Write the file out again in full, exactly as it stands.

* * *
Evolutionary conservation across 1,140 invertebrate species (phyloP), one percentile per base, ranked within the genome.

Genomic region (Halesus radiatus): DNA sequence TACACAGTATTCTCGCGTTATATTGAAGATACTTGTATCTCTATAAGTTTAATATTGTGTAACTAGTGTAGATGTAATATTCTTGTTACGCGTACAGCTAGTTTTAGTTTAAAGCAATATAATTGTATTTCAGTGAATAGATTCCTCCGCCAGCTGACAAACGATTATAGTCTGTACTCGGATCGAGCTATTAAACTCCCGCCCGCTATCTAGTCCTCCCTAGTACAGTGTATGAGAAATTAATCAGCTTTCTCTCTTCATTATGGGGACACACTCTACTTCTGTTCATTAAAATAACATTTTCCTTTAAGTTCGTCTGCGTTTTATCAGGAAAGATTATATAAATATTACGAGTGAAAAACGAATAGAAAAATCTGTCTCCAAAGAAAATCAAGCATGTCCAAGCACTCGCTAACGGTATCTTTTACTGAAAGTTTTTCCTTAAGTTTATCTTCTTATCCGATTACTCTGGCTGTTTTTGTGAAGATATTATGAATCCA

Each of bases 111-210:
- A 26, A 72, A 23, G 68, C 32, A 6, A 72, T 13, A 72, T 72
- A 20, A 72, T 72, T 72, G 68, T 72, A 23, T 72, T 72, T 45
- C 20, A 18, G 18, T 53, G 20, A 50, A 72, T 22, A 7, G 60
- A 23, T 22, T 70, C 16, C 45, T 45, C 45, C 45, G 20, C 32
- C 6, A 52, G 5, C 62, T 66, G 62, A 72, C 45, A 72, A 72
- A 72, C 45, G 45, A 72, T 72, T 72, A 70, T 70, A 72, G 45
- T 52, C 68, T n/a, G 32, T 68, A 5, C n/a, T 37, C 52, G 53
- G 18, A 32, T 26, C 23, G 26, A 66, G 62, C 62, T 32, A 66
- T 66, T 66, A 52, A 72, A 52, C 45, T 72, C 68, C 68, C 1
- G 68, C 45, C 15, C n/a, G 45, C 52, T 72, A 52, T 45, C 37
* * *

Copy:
Evolutionary conservation across 1,140 invertebrate species (phyloP), one percentile per base, ranked within the genome.

Genomic region (Halesus radiatus): DNA sequence TACACAGTATTCTCGCGTTATATTGAAGATACTTGTATCTCTATAAGTTTAATATTGTGTAACTAGTGTAGATGTAATATTCTTGTTACGCGTACAGCTAGTTTTAGTTTAAAGCAATATAATTGTATTTCAGTGAATAGATTCCTCCGCCAGCTGACAAACGATTATAGTCTGTACTCGGATCGAGCTATTAAACTCCCGCCCGCTATCTAGTCCTCCCTAGTACAGTGTATGAGAAATTAATCAGCTTTCTCTCTTCATTATGGGGACACACTCTACTTCTGTTCATTAAAATAACATTTTCCTTTAAGTTCGTCTGCGTTTTATCAGGAAAGATTATATAAATATTACGAGTGAAAAACGAATAGAAAAATCTGTCTCCAAAGAAAATCAAGCATGTCCAAGCACTCGCTAACGGTATCTTTTACTGAAAGTTTTTCCTTAAGTTTATCTTCTTATCCGATTACTCTGGCTGTTTTTGTGAAGATATTATGAATCCA

Each of bases 111-210:
- A 26, A 72, A 23, G 68, C 32, A 6, A 72, T 13, A 72, T 72
- A 20, A 72, T 72, T 72, G 68, T 72, A 23, T 72, T 72, T 45
- C 20, A 18, G 18, T 53, G 20, A 50, A 72, T 22, A 7, G 60
- A 23, T 22, T 70, C 16, C 45, T 45, C 45, C 45, G 20, C 32
- C 6, A 52, G 5, C 62, T 66, G 62, A 72, C 45, A 72, A 72
- A 72, C 45, G 45, A 72, T 72, T 72, A 70, T 70, A 72, G 45
- T 52, C 68, T n/a, G 32, T 68, A 5, C n/a, T 37, C 52, G 53
- G 18, A 32, T 26, C 23, G 26, A 66, G 62, C 62, T 32, A 66
- T 66, T 66, A 52, A 72, A 52, C 45, T 72, C 68, C 68, C 1
- G 68, C 45, C 15, C n/a, G 45, C 52, T 72, A 52, T 45, C 37